Good Reads For Parents
Below are books that I frequently recommend to parents. With a few exceptions, they are listed in no particular order.
Parenting From the Inside Out by Dan Siegel and Mary Hartzell
Although these books are not necessarily in any order, I do recommend this book more than any other. It honestly is a book that anyone who has been parented should read.
Peaceful Parent, Happy Kids by Dr. Laura Markham
Dr. Markham has a website called AhaParenting.com, which contains a lot of good information about the "whys" and "hows" of connecting with children. This book is a nice resource for much of the same information.
Your Three-Year-Old: Friend or Enemy by Louise Bates Ames, Ph.D. and Frances Ilg, M.D.
Ames and Ilg wrote several books under the same pattern of titles (e.g., Your Two-Year-Old, Your Four-Year-Old, etc.). They are old (written in the early 1980s) but still have valid information about normalizing many difficult child behaviors.
Everyday Blessings by Myla and Jon Kabat-Zinn
Jon Kabat-Zinn is the founder of the Mindfulness-Based Stress Reduction (MBSR) program and author of several excellent books on mindfulness. He and his wife have 3 children and this book is beautifully written. It is more about the parent's experience in cultivating mindfulness while parenting than practical advice. That said, it is still worth the read.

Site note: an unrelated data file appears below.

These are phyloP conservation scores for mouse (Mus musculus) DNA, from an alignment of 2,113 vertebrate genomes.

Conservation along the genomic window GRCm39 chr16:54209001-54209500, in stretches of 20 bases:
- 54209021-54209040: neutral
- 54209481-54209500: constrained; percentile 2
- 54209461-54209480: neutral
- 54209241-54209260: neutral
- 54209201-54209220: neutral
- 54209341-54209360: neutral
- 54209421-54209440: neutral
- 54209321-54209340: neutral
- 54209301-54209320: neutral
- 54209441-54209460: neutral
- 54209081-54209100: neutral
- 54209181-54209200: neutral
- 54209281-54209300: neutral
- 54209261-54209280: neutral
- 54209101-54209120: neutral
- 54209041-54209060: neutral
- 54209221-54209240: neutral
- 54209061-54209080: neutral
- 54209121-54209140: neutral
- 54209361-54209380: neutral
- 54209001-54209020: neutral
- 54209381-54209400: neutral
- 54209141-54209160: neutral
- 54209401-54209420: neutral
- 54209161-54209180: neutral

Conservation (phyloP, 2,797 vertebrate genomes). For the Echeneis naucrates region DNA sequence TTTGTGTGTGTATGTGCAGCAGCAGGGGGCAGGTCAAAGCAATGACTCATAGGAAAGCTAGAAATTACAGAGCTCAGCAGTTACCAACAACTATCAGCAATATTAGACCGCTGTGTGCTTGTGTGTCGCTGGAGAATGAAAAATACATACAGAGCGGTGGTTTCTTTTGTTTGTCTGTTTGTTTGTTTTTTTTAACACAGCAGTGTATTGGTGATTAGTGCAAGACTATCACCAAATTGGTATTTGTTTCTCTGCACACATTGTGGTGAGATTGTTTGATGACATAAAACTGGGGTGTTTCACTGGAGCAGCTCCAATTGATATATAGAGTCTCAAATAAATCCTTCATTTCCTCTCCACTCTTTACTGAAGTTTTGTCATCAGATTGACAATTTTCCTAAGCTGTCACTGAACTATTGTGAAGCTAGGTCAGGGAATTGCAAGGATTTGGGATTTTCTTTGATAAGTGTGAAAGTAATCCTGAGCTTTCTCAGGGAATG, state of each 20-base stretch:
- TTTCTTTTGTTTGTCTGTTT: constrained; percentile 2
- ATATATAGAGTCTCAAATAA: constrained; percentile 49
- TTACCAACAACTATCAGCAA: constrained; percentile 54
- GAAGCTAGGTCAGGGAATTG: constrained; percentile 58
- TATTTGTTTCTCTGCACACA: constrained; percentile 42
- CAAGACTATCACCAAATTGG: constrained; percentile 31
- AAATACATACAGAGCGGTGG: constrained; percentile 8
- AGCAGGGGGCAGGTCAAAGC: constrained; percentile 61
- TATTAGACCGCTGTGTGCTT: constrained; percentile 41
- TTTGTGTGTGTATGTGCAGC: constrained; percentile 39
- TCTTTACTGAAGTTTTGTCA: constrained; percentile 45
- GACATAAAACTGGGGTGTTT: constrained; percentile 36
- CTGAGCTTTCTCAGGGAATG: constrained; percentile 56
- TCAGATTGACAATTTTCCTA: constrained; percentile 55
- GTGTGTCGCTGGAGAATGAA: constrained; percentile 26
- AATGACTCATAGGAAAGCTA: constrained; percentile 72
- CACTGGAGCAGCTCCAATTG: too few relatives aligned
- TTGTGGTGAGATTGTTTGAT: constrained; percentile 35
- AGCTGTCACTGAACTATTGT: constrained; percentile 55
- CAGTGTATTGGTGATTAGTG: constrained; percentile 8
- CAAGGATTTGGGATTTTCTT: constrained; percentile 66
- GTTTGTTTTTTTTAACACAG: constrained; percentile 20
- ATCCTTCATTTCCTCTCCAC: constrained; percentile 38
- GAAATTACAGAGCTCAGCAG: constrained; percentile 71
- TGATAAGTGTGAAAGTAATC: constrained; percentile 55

Peaceful Parent, Happy Siblings by Dr. Laura Markham
In this book, Dr. Markham focuses more on the relationships between siblings. I'm not sure fighting, or conflict, is ever meant to completely stop but she does have helpful information about having stronger connections between siblings.
Brainstorm by Daniel Siegel, M.D.
Yes, another book by Dan Siegel. This is a must-read for when children move into the adolescent years. It will help reframe adolescence as the "storm and stress" years to those of power and purpose.
How to Talk So Kids Will Listen and Listen So Kids Will Talk by Adele Faber and Elaine Mazlish
I read this book in grad school when preparing to become a teacher. The professor had us read it as part of a course on classroom discipline. What a valuable read!
The Whole Brain Child by Dan Siegel, M.D. and Tina Payne Bryson, Ph.D.
This book can transform parents' understanding about what is happening in a child's brain when they are overwhelmed with emotion and engage in difficult reactions or behaviors. If you've ever wondered why giving your child logical explanations as to why having a cupcake before dinner is not a good choice fails miserably, this book will help you understand why.